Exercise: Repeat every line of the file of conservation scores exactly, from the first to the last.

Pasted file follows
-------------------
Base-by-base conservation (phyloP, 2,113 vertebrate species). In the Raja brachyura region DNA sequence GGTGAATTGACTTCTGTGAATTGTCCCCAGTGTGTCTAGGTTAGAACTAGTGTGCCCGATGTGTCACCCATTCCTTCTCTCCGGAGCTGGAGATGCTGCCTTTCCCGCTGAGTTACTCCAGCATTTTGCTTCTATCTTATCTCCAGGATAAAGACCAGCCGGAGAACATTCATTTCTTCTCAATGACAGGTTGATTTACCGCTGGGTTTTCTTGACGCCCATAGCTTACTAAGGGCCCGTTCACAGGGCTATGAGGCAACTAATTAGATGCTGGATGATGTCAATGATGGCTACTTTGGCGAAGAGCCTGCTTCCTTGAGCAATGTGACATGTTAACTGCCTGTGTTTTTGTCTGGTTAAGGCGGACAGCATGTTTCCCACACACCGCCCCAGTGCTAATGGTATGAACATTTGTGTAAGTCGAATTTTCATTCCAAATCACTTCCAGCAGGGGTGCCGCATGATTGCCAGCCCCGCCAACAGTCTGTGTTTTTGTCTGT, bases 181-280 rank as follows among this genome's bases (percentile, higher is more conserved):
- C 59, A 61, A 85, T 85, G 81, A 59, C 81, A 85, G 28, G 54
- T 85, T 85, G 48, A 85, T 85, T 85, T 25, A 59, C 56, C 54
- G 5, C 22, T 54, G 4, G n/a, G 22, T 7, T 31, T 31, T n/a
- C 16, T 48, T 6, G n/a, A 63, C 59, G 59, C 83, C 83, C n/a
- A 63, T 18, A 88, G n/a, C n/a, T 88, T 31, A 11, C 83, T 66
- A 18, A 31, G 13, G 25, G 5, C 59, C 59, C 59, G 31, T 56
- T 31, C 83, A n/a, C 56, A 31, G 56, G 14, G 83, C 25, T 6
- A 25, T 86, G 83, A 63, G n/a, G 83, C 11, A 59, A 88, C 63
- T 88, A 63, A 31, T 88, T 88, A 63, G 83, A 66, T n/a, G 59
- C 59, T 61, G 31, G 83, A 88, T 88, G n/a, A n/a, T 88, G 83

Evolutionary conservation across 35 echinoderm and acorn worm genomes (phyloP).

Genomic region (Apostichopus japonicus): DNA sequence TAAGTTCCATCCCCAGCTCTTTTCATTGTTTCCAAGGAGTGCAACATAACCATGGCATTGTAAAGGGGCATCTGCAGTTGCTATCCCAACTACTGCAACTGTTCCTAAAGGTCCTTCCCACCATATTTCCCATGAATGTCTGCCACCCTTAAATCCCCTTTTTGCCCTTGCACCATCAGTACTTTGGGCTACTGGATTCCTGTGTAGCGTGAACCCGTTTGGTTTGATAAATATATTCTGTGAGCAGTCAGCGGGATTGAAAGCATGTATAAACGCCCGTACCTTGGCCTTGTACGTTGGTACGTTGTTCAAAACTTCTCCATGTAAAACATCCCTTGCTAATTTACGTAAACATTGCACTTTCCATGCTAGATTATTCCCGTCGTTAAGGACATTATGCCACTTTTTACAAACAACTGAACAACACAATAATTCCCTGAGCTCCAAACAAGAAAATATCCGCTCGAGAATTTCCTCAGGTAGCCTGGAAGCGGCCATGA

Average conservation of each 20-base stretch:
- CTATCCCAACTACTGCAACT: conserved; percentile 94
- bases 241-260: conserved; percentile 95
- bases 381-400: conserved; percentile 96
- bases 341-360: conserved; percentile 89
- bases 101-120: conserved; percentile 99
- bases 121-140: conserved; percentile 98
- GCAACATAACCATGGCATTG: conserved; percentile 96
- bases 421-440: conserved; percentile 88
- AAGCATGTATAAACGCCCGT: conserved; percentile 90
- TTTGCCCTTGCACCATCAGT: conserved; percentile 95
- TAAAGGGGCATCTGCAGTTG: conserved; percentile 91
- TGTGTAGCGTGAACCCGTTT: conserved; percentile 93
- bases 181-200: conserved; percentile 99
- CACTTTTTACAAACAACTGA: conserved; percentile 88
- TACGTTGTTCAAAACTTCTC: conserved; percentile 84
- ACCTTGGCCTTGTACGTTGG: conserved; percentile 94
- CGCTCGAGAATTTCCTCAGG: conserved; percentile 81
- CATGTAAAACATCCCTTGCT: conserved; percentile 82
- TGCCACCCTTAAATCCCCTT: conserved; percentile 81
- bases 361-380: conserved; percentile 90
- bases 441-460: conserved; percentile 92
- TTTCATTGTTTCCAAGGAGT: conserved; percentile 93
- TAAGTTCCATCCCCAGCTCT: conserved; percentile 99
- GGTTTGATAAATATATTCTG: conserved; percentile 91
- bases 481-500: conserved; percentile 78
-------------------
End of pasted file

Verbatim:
Base-by-base conservation (phyloP, 2,113 vertebrate species). In the Raja brachyura region DNA sequence GGTGAATTGACTTCTGTGAATTGTCCCCAGTGTGTCTAGGTTAGAACTAGTGTGCCCGATGTGTCACCCATTCCTTCTCTCCGGAGCTGGAGATGCTGCCTTTCCCGCTGAGTTACTCCAGCATTTTGCTTCTATCTTATCTCCAGGATAAAGACCAGCCGGAGAACATTCATTTCTTCTCAATGACAGGTTGATTTACCGCTGGGTTTTCTTGACGCCCATAGCTTACTAAGGGCCCGTTCACAGGGCTATGAGGCAACTAATTAGATGCTGGATGATGTCAATGATGGCTACTTTGGCGAAGAGCCTGCTTCCTTGAGCAATGTGACATGTTAACTGCCTGTGTTTTTGTCTGGTTAAGGCGGACAGCATGTTTCCCACACACCGCCCCAGTGCTAATGGTATGAACATTTGTGTAAGTCGAATTTTCATTCCAAATCACTTCCAGCAGGGGTGCCGCATGATTGCCAGCCCCGCCAACAGTCTGTGTTTTTGTCTGT, bases 181-280 rank as follows among this genome's bases (percentile, higher is more conserved):
- C 59, A 61, A 85, T 85, G 81, A 59, C 81, A 85, G 28, G 54
- T 85, T 85, G 48, A 85, T 85, T 85, T 25, A 59, C 56, C 54
- G 5, C 22, T 54, G 4, G n/a, G 22, T 7, T 31, T 31, T n/a
- C 16, T 48, T 6, G n/a, A 63, C 59, G 59, C 83, C 83, C n/a
- A 63, T 18, A 88, G n/a, C n/a, T 88, T 31, A 11, C 83, T 66
- A 18, A 31, G 13, G 25, G 5, C 59, C 59, C 59, G 31, T 56
- T 31, C 83, A n/a, C 56, A 31, G 56, G 14, G 83, C 25, T 6
- A 25, T 86, G 83, A 63, G n/a, G 83, C 11, A 59, A 88, C 63
- T 88, A 63, A 31, T 88, T 88, A 63, G 83, A 66, T n/a, G 59
- C 59, T 61, G 31, G 83, A 88, T 88, G n/a, A n/a, T 88, G 83

Evolutionary conservation across 35 echinoderm and acorn worm genomes (phyloP).

Genomic region (Apostichopus japonicus): DNA sequence TAAGTTCCATCCCCAGCTCTTTTCATTGTTTCCAAGGAGTGCAACATAACCATGGCATTGTAAAGGGGCATCTGCAGTTGCTATCCCAACTACTGCAACTGTTCCTAAAGGTCCTTCCCACCATATTTCCCATGAATGTCTGCCACCCTTAAATCCCCTTTTTGCCCTTGCACCATCAGTACTTTGGGCTACTGGATTCCTGTGTAGCGTGAACCCGTTTGGTTTGATAAATATATTCTGTGAGCAGTCAGCGGGATTGAAAGCATGTATAAACGCCCGTACCTTGGCCTTGTACGTTGGTACGTTGTTCAAAACTTCTCCATGTAAAACATCCCTTGCTAATTTACGTAAACATTGCACTTTCCATGCTAGATTATTCCCGTCGTTAAGGACATTATGCCACTTTTTACAAACAACTGAACAACACAATAATTCCCTGAGCTCCAAACAAGAAAATATCCGCTCGAGAATTTCCTCAGGTAGCCTGGAAGCGGCCATGA

Average conservation of each 20-base stretch:
- CTATCCCAACTACTGCAACT: conserved; percentile 94
- bases 241-260: conserved; percentile 95
- bases 381-400: conserved; percentile 96
- bases 341-360: conserved; percentile 89
- bases 101-120: conserved; percentile 99
- bases 121-140: conserved; percentile 98
- GCAACATAACCATGGCATTG: conserved; percentile 96
- bases 421-440: conserved; percentile 88
- AAGCATGTATAAACGCCCGT: conserved; percentile 90
- TTTGCCCTTGCACCATCAGT: conserved; percentile 95
- TAAAGGGGCATCTGCAGTTG: conserved; percentile 91
- TGTGTAGCGTGAACCCGTTT: conserved; percentile 93
- bases 181-200: conserved; percentile 99
- CACTTTTTACAAACAACTGA: conserved; percentile 88
- TACGTTGTTCAAAACTTCTC: conserved; percentile 84
- ACCTTGGCCTTGTACGTTGG: conserved; percentile 94
- CGCTCGAGAATTTCCTCAGG: conserved; percentile 81
- CATGTAAAACATCCCTTGCT: conserved; percentile 82
- TGCCACCCTTAAATCCCCTT: conserved; percentile 81
- bases 361-380: conserved; percentile 90
- bases 441-460: conserved; percentile 92
- TTTCATTGTTTCCAAGGAGT: conserved; percentile 93
- TAAGTTCCATCCCCAGCTCT: conserved; percentile 99
- GGTTTGATAAATATATTCTG: conserved; percentile 91
- bases 481-500: conserved; percentile 78